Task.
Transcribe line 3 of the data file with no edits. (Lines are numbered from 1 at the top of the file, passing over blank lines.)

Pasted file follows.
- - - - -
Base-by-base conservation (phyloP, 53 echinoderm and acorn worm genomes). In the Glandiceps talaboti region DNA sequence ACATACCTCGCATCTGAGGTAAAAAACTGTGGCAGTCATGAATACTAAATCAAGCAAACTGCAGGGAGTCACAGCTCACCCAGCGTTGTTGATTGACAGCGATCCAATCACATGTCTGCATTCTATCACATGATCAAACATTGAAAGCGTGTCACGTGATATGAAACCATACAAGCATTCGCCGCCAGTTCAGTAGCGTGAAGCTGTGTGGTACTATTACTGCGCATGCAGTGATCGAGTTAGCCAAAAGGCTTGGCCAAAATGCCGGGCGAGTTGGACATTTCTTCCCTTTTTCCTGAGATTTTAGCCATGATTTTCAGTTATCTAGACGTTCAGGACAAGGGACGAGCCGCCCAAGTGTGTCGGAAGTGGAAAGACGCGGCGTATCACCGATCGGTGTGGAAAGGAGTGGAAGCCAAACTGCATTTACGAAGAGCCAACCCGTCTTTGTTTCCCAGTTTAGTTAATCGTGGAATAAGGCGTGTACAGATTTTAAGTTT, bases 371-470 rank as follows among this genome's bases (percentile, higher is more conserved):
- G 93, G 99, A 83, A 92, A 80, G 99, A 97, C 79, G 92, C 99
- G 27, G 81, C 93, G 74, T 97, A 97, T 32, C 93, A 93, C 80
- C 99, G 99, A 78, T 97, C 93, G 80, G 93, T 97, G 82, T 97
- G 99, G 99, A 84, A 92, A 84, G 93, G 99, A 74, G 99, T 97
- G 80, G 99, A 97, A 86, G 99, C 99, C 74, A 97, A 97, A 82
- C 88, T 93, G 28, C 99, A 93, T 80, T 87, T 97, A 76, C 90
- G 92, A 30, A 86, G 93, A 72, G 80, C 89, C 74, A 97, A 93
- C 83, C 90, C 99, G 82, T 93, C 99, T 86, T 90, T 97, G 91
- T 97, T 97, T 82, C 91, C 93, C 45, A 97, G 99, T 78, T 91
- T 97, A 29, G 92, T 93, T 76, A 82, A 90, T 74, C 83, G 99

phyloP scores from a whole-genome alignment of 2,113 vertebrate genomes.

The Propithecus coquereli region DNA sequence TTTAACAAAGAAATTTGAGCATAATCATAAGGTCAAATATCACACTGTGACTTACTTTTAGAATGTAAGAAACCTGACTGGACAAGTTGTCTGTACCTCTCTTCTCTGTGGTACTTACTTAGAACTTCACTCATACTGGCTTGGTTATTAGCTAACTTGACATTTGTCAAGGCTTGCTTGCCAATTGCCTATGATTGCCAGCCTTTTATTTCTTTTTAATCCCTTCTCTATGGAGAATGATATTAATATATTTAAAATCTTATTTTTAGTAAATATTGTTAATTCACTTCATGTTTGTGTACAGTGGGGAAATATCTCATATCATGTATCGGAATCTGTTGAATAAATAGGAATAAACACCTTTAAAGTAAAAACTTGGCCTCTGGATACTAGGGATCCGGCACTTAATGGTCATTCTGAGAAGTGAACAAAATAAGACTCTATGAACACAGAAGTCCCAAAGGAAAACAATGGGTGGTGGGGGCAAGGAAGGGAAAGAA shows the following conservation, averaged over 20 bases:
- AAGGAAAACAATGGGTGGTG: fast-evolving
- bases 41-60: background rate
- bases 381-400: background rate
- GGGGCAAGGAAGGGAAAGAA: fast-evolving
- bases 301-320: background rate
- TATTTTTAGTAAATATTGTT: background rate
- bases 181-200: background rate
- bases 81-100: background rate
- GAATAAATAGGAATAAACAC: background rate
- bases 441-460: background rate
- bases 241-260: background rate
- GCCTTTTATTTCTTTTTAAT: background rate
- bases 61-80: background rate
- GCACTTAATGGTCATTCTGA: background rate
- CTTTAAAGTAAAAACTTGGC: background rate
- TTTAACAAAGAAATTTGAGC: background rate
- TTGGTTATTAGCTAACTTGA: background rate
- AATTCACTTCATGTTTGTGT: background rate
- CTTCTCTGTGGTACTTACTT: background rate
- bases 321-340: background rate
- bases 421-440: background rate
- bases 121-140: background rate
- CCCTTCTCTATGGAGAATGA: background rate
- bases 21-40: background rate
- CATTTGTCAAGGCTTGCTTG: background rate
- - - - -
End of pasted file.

- G 27, G 81, C 93, G 74, T 97, A 97, T 32, C 93, A 93, C 80